A Word of Thanks
As I write, the nation is slowly and fitfully emerging from a period of lockdown even as citizens have taken to the streets to demand social change. It’s a moment of both hope and uncertainty. Some of the consequences of this period may be clearer by the time this issue hits the stands, but even now it seems safe to say that going forward, certain changes will be long term and even permanent. In the face of that, I have been reminded of my faith in something that does not change: the human need and desire for stories.
At AHMM, we do our best to help satisfy that need, and we are grateful to our readers, and our writers, for their incredible support of those efforts. For many of us, mystery stories are a particular balm for unsettled times, turning as they often do on the tensions arising from the eternal dynamics of crime and punishment: the search for justice playing out in the shifting contexts of a changing world.
In the months and years ahead, stories—including those about crime—will help us process and understand new conditions. Mystery stories are fiction and not real life, but inevitably they do often turn on questions of right and wrong. We are in a historical moment in which it’s important to recall that in a nation of laws, those laws must be applied fairly, and that they equally bind those charged with enforcing them.
The times may change, but stories persist—as does our respect and affection for our readers. Thank you for your ongoing support.
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by Elliot F. Sweeney
He was propping up the bar at McGovern’s Pub, nursing a house brandy, pretending to not look at me. Mid fifties I’d say, a ruddy round face, hefty middle; built like a rump steak with the fat left on, all squeezed into a crisp navy suit.
I wasn’t looking for work that night. But then I rarely go looking for it. Invariably, work comes looking for me, and on this occasion, it was sipping a Napoleon a few stools down from my usual spot.
I’d done this dance before; soon, he’d shuffle over, maybe buy me a beer, and then stumble through whatever he had to say. I wondered how many cheap brandies it would take him to get there? I got my answer on drink number three.
“My name.” I peered up from my pint, took him in. “It’s Kasper. Only my father called me Kasperick. He’s dead.”
He nibbled his lower lip. READ MORE
by Dave Zeltserman
Bob Smith never felt rested when he woke up. Not only would he be left with a dull throbbing in his temples and a queasy stomach, but he’d be so overwhelmed by melancholy that all he’d want to do was hide under the blanket. This morning was worse. Added to the throbbing was an aching deep behind his eyes and his melancholy had been replaced by a sense of foreboding so acute that he had to choke off a sob or otherwise he would’ve woken Carol. He reached blindly for her hoping for assurance that everything would be okay, but all he felt was an empty mattress. He could’ve sobbed all he wanted and it wouldn’t have mattered. Carol had already woken up, and since he didn’t hear the shower running, she must’ve been in the kitchen, most likely brewing coffee.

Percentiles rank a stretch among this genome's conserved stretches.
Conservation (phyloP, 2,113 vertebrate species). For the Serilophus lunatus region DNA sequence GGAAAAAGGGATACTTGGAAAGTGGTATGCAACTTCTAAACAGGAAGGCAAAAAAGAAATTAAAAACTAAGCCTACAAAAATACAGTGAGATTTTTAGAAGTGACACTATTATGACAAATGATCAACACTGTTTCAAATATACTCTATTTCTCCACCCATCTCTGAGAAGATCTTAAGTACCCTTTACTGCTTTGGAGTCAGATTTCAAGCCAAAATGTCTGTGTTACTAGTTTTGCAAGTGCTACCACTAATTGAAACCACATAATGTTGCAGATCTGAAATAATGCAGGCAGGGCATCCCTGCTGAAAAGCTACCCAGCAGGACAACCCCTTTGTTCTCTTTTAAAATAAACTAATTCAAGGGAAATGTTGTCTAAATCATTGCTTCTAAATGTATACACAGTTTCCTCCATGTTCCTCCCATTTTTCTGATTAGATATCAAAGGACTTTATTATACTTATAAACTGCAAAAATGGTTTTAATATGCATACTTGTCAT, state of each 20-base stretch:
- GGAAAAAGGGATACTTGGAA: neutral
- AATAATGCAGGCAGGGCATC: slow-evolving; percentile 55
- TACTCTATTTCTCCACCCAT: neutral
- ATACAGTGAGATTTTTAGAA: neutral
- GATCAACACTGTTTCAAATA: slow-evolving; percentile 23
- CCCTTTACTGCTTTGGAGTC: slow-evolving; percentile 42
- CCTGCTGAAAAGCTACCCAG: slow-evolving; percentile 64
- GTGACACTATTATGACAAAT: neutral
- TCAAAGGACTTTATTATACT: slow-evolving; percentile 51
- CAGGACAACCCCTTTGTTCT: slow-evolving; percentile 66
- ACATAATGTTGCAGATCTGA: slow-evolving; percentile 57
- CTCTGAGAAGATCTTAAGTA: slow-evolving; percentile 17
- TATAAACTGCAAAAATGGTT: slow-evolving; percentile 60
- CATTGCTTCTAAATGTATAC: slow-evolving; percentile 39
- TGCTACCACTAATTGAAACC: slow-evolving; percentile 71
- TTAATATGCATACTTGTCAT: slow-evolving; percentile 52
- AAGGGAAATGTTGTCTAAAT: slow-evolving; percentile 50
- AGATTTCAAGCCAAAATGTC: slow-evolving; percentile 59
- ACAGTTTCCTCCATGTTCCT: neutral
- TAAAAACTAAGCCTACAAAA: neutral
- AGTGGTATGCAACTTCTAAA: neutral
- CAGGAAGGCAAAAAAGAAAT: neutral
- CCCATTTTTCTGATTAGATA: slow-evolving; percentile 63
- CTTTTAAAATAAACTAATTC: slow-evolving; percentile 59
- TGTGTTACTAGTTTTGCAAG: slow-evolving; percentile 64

As he did every morning, he rubbed his temples until the throbbing lessened. It wasn’t too hard to understand why he was feeling so much worse this morning. READ MORE
by Laurel Flores Fantauzzo
There is a unique comfort and intimacy that only radio can provide. Perhaps with the psychological overwhelm of so many new technologies, the auditory focus of radio remains elemental. Radio still provides us with information and commentary; a soundtrack of disembodied voices and scenes in our vehicles, a go-to source during emergencies when we shelter at home.
With the development of podcasts, listeners for the past decade have encountered the ageless intimacies of audio reportage in new, downloadable forms. This year, the Pulitzer Prizes recognized the recent, ten-year “renaissance” of online radio work in a new journalism prize category: “Audio Reporting.” The 2020 finalists honored by the Pulitzer Prizes offered groundbreaking, illuminating, auditory takes on that age-old human activity: crime. This month, Booked & Printed delves into the storytelling work of Pulitzer-nominated crime and mystery podcasts, where journalist-sleuths around the world are finding new ways of uncovering the truth within an age-old medium. READ MORE
We give a prize of $25 to the person who invents the best mystery story (in 250 words or less, and be sure to include a crime) based on the photograph provided in each issue. The story will be printed in a future issue. READ THE MOST RECENT WINNING STORY.
Acrostic puzzle by Arlene Fisher
Solve the clues to reveal an interesting observation about an author and their work! Shh! The solution to the puzzle will appear in the next issue. CURRENT ISSUE'S PUZZLE
by Mark Lagasse
Unscramble the letters of each numbered entry to spell the name of a famous sleuth. MOST RECENT PUZZLE